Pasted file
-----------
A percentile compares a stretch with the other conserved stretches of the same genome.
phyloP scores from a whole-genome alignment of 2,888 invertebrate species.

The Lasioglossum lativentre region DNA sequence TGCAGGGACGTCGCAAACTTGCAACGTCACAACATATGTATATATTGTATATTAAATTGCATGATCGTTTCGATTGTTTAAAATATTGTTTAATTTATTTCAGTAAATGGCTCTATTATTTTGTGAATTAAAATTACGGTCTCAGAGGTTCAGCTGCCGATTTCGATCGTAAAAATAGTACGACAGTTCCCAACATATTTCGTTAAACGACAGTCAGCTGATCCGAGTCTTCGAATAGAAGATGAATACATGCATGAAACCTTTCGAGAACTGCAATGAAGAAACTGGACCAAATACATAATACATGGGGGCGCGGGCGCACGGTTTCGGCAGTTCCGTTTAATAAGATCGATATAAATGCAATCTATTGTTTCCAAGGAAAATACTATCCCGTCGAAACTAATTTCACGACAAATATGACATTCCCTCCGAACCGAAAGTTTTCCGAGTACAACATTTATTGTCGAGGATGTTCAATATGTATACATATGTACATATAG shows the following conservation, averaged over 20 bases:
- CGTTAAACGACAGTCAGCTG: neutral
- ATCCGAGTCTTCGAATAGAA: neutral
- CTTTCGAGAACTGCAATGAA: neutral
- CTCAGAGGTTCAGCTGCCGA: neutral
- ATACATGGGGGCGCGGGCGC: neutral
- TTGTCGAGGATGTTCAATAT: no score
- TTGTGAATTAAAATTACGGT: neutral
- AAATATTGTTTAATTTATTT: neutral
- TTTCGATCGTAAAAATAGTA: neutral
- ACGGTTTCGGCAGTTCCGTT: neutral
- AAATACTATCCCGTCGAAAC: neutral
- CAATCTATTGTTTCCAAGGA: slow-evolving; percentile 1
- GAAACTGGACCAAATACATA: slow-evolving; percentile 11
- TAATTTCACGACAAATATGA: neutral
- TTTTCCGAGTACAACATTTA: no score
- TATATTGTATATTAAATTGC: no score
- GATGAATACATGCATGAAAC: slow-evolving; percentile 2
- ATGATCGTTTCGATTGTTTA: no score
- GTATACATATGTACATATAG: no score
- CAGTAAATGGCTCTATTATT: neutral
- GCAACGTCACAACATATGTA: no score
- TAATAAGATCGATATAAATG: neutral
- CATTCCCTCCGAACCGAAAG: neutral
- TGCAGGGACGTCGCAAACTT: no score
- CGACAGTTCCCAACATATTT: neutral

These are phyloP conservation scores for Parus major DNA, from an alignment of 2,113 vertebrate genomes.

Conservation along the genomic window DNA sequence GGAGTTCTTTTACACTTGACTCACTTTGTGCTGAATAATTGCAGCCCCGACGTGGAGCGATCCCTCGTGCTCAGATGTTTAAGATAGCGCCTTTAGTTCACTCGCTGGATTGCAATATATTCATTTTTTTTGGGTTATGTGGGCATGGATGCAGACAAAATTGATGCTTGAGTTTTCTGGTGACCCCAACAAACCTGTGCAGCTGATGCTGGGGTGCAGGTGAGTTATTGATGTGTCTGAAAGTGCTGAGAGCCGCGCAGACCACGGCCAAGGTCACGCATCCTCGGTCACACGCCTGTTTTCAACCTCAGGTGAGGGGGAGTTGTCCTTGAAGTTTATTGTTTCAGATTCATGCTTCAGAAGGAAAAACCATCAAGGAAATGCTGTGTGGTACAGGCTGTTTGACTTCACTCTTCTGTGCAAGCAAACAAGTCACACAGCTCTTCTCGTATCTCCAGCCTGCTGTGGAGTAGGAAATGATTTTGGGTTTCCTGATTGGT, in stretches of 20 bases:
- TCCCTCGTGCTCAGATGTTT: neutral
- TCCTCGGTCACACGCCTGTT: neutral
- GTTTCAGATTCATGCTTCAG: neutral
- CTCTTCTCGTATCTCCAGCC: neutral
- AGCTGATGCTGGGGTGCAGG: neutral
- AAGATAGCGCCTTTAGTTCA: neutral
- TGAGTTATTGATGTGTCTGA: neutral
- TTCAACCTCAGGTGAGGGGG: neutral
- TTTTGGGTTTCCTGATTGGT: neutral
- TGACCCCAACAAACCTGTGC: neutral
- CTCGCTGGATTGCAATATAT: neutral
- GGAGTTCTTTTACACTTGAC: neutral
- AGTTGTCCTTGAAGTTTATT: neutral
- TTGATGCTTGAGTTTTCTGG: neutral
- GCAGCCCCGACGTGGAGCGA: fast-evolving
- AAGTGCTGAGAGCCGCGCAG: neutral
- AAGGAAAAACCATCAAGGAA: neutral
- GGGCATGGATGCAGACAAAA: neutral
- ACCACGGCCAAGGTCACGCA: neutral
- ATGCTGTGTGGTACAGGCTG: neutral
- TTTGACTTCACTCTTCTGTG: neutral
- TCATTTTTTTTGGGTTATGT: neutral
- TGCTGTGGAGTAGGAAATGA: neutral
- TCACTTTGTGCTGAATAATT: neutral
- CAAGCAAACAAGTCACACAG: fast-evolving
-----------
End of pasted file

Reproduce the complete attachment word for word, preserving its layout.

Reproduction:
A percentile compares a stretch with the other conserved stretches of the same genome.
phyloP scores from a whole-genome alignment of 2,888 invertebrate species.

The Lasioglossum lativentre region DNA sequence TGCAGGGACGTCGCAAACTTGCAACGTCACAACATATGTATATATTGTATATTAAATTGCATGATCGTTTCGATTGTTTAAAATATTGTTTAATTTATTTCAGTAAATGGCTCTATTATTTTGTGAATTAAAATTACGGTCTCAGAGGTTCAGCTGCCGATTTCGATCGTAAAAATAGTACGACAGTTCCCAACATATTTCGTTAAACGACAGTCAGCTGATCCGAGTCTTCGAATAGAAGATGAATACATGCATGAAACCTTTCGAGAACTGCAATGAAGAAACTGGACCAAATACATAATACATGGGGGCGCGGGCGCACGGTTTCGGCAGTTCCGTTTAATAAGATCGATATAAATGCAATCTATTGTTTCCAAGGAAAATACTATCCCGTCGAAACTAATTTCACGACAAATATGACATTCCCTCCGAACCGAAAGTTTTCCGAGTACAACATTTATTGTCGAGGATGTTCAATATGTATACATATGTACATATAG shows the following conservation, averaged over 20 bases:
- CGTTAAACGACAGTCAGCTG: neutral
- ATCCGAGTCTTCGAATAGAA: neutral
- CTTTCGAGAACTGCAATGAA: neutral
- CTCAGAGGTTCAGCTGCCGA: neutral
- ATACATGGGGGCGCGGGCGC: neutral
- TTGTCGAGGATGTTCAATAT: no score
- TTGTGAATTAAAATTACGGT: neutral
- AAATATTGTTTAATTTATTT: neutral
- TTTCGATCGTAAAAATAGTA: neutral
- ACGGTTTCGGCAGTTCCGTT: neutral
- AAATACTATCCCGTCGAAAC: neutral
- CAATCTATTGTTTCCAAGGA: slow-evolving; percentile 1
- GAAACTGGACCAAATACATA: slow-evolving; percentile 11
- TAATTTCACGACAAATATGA: neutral
- TTTTCCGAGTACAACATTTA: no score
- TATATTGTATATTAAATTGC: no score
- GATGAATACATGCATGAAAC: slow-evolving; percentile 2
- ATGATCGTTTCGATTGTTTA: no score
- GTATACATATGTACATATAG: no score
- CAGTAAATGGCTCTATTATT: neutral
- GCAACGTCACAACATATGTA: no score
- TAATAAGATCGATATAAATG: neutral
- CATTCCCTCCGAACCGAAAG: neutral
- TGCAGGGACGTCGCAAACTT: no score
- CGACAGTTCCCAACATATTT: neutral

These are phyloP conservation scores for Parus major DNA, from an alignment of 2,113 vertebrate genomes.

Conservation along the genomic window DNA sequence GGAGTTCTTTTACACTTGACTCACTTTGTGCTGAATAATTGCAGCCCCGACGTGGAGCGATCCCTCGTGCTCAGATGTTTAAGATAGCGCCTTTAGTTCACTCGCTGGATTGCAATATATTCATTTTTTTTGGGTTATGTGGGCATGGATGCAGACAAAATTGATGCTTGAGTTTTCTGGTGACCCCAACAAACCTGTGCAGCTGATGCTGGGGTGCAGGTGAGTTATTGATGTGTCTGAAAGTGCTGAGAGCCGCGCAGACCACGGCCAAGGTCACGCATCCTCGGTCACACGCCTGTTTTCAACCTCAGGTGAGGGGGAGTTGTCCTTGAAGTTTATTGTTTCAGATTCATGCTTCAGAAGGAAAAACCATCAAGGAAATGCTGTGTGGTACAGGCTGTTTGACTTCACTCTTCTGTGCAAGCAAACAAGTCACACAGCTCTTCTCGTATCTCCAGCCTGCTGTGGAGTAGGAAATGATTTTGGGTTTCCTGATTGGT, in stretches of 20 bases:
- TCCCTCGTGCTCAGATGTTT: neutral
- TCCTCGGTCACACGCCTGTT: neutral
- GTTTCAGATTCATGCTTCAG: neutral
- CTCTTCTCGTATCTCCAGCC: neutral
- AGCTGATGCTGGGGTGCAGG: neutral
- AAGATAGCGCCTTTAGTTCA: neutral
- TGAGTTATTGATGTGTCTGA: neutral
- TTCAACCTCAGGTGAGGGGG: neutral
- TTTTGGGTTTCCTGATTGGT: neutral
- TGACCCCAACAAACCTGTGC: neutral
- CTCGCTGGATTGCAATATAT: neutral
- GGAGTTCTTTTACACTTGAC: neutral
- AGTTGTCCTTGAAGTTTATT: neutral
- TTGATGCTTGAGTTTTCTGG: neutral
- GCAGCCCCGACGTGGAGCGA: fast-evolving
- AAGTGCTGAGAGCCGCGCAG: neutral
- AAGGAAAAACCATCAAGGAA: neutral
- GGGCATGGATGCAGACAAAA: neutral
- ACCACGGCCAAGGTCACGCA: neutral
- ATGCTGTGTGGTACAGGCTG: neutral
- TTTGACTTCACTCTTCTGTG: neutral
- TCATTTTTTTTGGGTTATGT: neutral
- TGCTGTGGAGTAGGAAATGA: neutral
- TCACTTTGTGCTGAATAATT: neutral
- CAAGCAAACAAGTCACACAG: fast-evolving